I've been ordering supplies, printing off calendars, searching for books, and basically lining up all my ducks.

I think we are going to have a great year.
aelfie: (Default)
A few months ago Elli comes up to me while I'm knitting and says

"Mommy! I wanna do that thing you do with the pointy thing"

I think about this.

"Do you mean you want to knit baby?"

"NO! The other thing. With the circle thing"

*lightbulb* I had been working on Gray's Christmas stocking a few weeks prior.

"You want to do some stitching?" " YES!" "Okay baby, I'll have something for you tomorrow"

I went to my stitching stash, pulled out this cheap evenweave I picked up years ago for doodle cloth, whack off a good size square, put it in a 5 in hoop. Grab some red #3 pearl cotton and use my water soluble marker to draw a small snowflake pattern.  The next day we sit down together in my rocking chair and "stitch" my hand over hers and talking her through the process. She lost interest about halfway through and I put it away.

She finally remembered it again about 2 weeks ago. We pulled it out and finished it. Yea Elli!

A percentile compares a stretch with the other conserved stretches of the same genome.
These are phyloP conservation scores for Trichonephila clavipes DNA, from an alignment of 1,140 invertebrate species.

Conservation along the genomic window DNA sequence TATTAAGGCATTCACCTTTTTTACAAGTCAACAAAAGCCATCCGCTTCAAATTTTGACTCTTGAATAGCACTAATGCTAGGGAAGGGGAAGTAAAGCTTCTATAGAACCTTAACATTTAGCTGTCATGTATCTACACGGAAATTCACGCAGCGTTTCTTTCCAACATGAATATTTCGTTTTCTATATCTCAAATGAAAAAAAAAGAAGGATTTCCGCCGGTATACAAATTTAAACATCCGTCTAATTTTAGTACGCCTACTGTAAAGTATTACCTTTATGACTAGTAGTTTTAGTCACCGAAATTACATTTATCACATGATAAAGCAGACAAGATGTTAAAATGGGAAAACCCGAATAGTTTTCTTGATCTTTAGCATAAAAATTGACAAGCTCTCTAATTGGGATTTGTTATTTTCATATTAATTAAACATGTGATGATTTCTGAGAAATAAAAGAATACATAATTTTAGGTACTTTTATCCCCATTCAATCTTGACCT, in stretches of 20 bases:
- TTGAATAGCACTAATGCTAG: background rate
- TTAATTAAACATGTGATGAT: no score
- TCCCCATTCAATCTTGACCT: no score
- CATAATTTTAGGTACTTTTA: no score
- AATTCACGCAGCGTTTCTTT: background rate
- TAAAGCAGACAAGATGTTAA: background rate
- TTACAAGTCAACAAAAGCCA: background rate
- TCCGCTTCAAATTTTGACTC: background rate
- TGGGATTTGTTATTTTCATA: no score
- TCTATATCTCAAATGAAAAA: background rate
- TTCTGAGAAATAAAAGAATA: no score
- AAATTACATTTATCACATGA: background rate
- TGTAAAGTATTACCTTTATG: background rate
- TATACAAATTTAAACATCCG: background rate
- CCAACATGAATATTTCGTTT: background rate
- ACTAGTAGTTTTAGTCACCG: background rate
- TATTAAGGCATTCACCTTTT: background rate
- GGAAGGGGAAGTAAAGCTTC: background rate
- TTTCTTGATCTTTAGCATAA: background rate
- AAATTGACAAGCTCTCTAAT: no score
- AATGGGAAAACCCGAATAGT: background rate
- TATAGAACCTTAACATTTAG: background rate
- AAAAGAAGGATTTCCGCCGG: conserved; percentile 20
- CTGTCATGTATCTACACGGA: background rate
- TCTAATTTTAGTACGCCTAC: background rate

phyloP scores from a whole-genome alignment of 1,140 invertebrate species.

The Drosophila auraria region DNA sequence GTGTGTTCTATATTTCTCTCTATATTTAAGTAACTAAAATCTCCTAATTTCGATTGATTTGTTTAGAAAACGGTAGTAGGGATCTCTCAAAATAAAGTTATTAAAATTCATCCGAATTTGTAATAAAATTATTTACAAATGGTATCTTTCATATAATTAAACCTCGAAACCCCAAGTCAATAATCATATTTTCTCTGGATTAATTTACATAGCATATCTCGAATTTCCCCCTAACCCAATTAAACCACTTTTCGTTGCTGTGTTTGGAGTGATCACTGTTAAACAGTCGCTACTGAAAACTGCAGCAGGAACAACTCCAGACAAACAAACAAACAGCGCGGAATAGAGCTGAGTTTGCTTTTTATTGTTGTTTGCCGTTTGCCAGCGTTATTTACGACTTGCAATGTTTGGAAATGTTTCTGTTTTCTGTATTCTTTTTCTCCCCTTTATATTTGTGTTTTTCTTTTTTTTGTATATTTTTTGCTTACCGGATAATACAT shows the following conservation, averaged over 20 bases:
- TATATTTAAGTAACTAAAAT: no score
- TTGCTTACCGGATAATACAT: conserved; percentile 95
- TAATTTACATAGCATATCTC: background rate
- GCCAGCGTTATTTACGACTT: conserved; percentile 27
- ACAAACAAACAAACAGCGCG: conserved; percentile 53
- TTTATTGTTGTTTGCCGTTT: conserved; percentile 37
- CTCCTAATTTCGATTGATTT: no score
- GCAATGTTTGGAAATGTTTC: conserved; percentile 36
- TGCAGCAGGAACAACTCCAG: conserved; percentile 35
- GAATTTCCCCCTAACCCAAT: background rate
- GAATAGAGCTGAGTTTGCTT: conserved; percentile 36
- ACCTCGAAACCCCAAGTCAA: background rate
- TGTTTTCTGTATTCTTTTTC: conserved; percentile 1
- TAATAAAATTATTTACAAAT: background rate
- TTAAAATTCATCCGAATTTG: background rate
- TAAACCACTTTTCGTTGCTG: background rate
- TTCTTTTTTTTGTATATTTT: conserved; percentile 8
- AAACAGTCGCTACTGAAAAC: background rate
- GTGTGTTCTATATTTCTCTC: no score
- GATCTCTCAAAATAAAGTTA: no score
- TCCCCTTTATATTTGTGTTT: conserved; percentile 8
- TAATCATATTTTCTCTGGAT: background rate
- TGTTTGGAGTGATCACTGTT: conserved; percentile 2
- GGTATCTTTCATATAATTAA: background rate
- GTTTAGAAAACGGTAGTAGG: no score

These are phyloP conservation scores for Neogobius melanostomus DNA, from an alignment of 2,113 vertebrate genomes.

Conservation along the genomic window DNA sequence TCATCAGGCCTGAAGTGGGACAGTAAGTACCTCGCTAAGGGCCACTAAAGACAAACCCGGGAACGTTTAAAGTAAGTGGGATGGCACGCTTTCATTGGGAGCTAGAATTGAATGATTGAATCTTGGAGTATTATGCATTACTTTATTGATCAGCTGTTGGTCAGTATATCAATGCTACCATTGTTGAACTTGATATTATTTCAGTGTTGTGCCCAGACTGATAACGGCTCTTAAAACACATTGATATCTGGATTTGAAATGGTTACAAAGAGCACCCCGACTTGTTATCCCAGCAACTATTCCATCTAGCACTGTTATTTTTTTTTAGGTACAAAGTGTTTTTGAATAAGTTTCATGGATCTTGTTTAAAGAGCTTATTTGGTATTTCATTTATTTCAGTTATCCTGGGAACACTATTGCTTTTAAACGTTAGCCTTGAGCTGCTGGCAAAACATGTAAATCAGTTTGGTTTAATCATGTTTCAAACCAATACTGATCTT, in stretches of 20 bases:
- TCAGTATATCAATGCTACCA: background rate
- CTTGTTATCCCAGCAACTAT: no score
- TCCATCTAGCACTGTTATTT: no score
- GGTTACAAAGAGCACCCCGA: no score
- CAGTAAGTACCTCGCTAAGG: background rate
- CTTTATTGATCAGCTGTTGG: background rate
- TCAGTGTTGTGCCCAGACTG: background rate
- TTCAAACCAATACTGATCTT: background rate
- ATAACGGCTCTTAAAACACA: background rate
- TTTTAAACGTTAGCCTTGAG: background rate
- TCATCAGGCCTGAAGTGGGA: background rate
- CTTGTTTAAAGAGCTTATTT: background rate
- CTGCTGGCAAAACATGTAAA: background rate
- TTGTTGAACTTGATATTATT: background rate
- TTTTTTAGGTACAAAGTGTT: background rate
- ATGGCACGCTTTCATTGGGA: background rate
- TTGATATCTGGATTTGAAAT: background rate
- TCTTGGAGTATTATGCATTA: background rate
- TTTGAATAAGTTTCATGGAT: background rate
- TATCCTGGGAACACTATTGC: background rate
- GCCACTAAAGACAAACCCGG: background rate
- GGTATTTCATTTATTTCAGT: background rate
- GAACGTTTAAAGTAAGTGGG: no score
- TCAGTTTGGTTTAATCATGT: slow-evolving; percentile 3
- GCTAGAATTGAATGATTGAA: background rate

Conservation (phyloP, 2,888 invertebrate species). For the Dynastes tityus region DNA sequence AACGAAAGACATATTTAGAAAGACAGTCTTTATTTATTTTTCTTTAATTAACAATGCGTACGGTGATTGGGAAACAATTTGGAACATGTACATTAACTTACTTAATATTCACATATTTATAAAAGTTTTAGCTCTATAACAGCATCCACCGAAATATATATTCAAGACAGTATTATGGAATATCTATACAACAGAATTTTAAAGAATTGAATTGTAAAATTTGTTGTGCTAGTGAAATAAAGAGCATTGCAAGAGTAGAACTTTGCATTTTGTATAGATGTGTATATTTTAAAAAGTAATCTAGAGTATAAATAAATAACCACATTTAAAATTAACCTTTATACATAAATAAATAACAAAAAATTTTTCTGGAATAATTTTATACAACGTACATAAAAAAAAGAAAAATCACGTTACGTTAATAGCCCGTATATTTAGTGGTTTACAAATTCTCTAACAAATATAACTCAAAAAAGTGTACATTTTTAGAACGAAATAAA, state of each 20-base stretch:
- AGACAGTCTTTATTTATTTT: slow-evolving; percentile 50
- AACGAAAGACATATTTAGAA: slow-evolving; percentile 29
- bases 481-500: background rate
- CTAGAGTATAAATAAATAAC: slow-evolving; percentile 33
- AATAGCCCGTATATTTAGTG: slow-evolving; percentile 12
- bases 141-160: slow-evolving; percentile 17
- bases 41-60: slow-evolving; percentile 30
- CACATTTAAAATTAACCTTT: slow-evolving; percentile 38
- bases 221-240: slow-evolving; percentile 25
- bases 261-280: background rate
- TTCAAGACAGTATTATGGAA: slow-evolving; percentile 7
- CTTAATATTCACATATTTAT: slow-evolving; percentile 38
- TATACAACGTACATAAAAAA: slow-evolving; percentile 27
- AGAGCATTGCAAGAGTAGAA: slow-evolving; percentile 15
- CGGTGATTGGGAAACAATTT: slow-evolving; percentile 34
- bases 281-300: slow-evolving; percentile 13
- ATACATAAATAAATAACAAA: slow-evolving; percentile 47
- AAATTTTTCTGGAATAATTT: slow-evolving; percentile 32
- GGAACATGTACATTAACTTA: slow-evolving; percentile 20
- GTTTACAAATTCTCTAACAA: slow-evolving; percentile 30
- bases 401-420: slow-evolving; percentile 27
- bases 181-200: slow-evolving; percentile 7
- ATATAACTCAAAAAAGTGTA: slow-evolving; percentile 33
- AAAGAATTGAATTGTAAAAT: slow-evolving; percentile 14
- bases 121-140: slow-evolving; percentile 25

Ike and Gwen then decide they want to stitch. First, we make a trip to Michaels so everyone can pick out their own embroidery hoop (I only have 1) Everyone picks a different color, so there will be NO arguments about whose hoop is whose. A couple of nights ago I whack off some more fabric and load the hoops.

This afternoon, we sit down while Gray is napping and stitch! Ike is sitting on the kitchen table and working pretty independently. He understands the push from the bottom, pull from the top thing. He only needed the occasional "What do I do now Mommy?" instruction. His independence was actually really useful, as Gwen needed her needle re-threaded after every pull. He was kind enough to help her. This allowed me to divide my attention between the two girls. Elli didn't need me to guide her hands anymore, but she did need me to point out exactly where she needed to go. Gwen, touching a needle for the first time, needed my hands to guide her.  Helping all three through this process was actually pretty intense. But I have to admit, pretty cool.

And I have to admit, I was VERY happy to hear Gray wake up when he did. After an hour I was wiped!

Both Ike and Gwen finished their snowflakes, and Elli got a good start on her next ornament a Christmas tree in 3 colors using backstitch. Ike also started his tree too. He kept stitching for awhile in my room after Gray woke up.

I am really liking how much Ike is enjoying handwork. He gets very calm and centered and (YES!!!!) focused. The only downside I could possibly see is that someday some other friend might make some disparaging comments.

I also need to come up with some more projects for them to work on...must do research. =)


aelfie: (Default)

January 2016